People say that you’re either a Harley person or you’re not, and if I must fall on one side or the other of the divide then it’s simple—I’m not. An Electra Glide from a fall tour four years ago was my first Harley ride, and compared to the BMW and Honda on the trip it felt antiquated. The chassis flexed unacceptably cornering at just a moderate pace, and what the engine lacked in power it compensated for by squirming excitedly about on its mounts.
Next came a Heritage Softail that looked so close to a 1950s Panhead that it made your eyes water. But the brakes were poor and the fork bobbed freely and made loud clanking noises. We wondered if the fork lacked oil, but when it was returned and examined, they told us that it was working as designed. But you can’t dismiss a company that sells 300,000 motorcycles annually, because what they’re making appeals to a lot of people, even if it’s not you. Was I missing something, is there a quality that only a Harley-Davidson possesses?
Occasionally I’d see a Harley on the road and my head would whip around, but it was never the Heritage models or the bombastic Fat Bobs or the slammed V-Rods that caught my eye. What I’d notice were models that looked, to my sensibilities, like regular motorcycles. No ape hanger handlebar, no exaggerated footpeg placement that shoved feet toward the front wheel and no tires so fat that they looked plucked from a half-ton. So I did what anybody would do. I went to the Harley website and spent an afternoon looking at pictures and jotting down specifications, and what I came up with was the FXDC Dyna Super Glide Custom. The rear tire is 160 mm wide, skinny by current cruiser standards; the footpegs are mid-mounted, according to Harley nomenclature, and the handlebar sits below the shoulders. Unfortunately there was no Super Glide in the press fleet, but with the help of Deeley’s Alex Carroni, who liberated one from the staff pool, I set out on my trip down Highway 7 (http://www.passionperformance.ca/motorcycle/articles/4337).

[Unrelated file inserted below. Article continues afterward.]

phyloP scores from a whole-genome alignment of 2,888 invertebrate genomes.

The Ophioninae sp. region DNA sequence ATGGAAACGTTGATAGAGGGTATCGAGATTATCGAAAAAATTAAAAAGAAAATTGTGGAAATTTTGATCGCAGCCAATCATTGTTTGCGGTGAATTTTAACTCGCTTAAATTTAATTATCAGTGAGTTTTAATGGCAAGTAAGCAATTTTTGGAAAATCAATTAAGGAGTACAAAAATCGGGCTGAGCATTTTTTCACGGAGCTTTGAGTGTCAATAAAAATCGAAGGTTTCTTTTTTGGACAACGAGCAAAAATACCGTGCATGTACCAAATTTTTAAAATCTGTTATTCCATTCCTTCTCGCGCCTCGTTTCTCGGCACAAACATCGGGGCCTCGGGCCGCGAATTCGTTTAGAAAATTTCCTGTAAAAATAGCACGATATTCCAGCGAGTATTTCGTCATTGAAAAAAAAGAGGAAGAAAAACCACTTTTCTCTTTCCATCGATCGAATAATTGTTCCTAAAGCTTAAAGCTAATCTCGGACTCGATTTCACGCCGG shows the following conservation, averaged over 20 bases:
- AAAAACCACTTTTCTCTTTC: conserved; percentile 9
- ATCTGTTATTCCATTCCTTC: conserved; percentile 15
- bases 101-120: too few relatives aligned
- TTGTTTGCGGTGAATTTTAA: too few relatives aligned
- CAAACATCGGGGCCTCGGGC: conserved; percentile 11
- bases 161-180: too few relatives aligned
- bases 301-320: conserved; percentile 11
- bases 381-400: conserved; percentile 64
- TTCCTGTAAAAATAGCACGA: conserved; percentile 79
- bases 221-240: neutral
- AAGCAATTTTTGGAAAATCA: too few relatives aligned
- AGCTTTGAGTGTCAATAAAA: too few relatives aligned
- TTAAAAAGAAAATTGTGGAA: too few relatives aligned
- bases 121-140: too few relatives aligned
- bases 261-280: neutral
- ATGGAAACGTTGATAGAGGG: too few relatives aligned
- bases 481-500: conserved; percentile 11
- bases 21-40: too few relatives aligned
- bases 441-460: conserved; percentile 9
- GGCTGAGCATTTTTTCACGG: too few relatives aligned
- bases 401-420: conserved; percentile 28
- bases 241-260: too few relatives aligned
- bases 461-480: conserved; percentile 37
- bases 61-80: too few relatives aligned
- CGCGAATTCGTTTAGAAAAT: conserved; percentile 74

Motorcycle magazine people, and I include myself among them, test cruisers by seeing how much metal they can grind off the pipes or the footboards by riding too aggressively. But no one who buys them rides like that, so taking my cue from the Glide in Super Glide, I left the city and rode at speeds between 80 km/h and 120 km/h. Mechanically, the Super Glide impressed. The rubber-mounted engine was smooth, quiet and powerful. The six-speed transmission shifted positively and quietly with short lever throw and the clutch action was light. The single disc brake looked like it would be overwhelmed by 307 kg (677 lb) of Milwaukee beef, but with a four-fingered squeeze at the lever and full use of the rear brake stopping didn’t cause concern.
Once, I cut off the fairly straight Highway 7 down a favourite twisty road and reverted to my old ways. Even with the pipes dragging around a sweeping bend at 140 km/h the bike was composed, and didn’t show any of the wobbles of the earlier Harley I’d ridden. But when I flew over a set of train tracks I slowed and behaved for the rest of the trip; the reality of limited suspension travel and a deeply dished seat means that there is little mediation between the bump on the ground and the whack to the spine.
What was most peculiar about the Super Glide was that the riding position, that looks so neutral in photographs, was odd to acclimatize to. The footpeg location neither bent the knees too much nor stretched the leg too straight, but something in the seat to peg -relationship caused an uncomfortable ache in my hips that I’d never experienced on a motorcycle before. Perhaps it’s that to clear the exhaust pipes and the primary chain case the footpegs are widely spaced, or maybe it’s just my body travelling past another signpost of decay, but regardless of the reason, I had to limit riding to no longer than an hour at a time.
I did something on this trip that I’ve rarely been able to do before; enjoy going slow. And the Super Glide had everything to do with it. At speeds over 110 km/h the cruiser riding position uses the body as a sail and exhausts arms and jams the tailbone into the lip at the rear of the seat. But slowed to 100 km/h or below and burbling along in top gear the bike exuded heaviness, like Led Zeppelin playing Muddy Waters, and ridden like this, the Super Glide was as rewarding, in its own way, as thrashing a superbike at speed. The Super Glide isn’t exactly the motorcycle for me, at least not right now, but it’s much closer to a machine I’d be happy to own than I ever would have expected.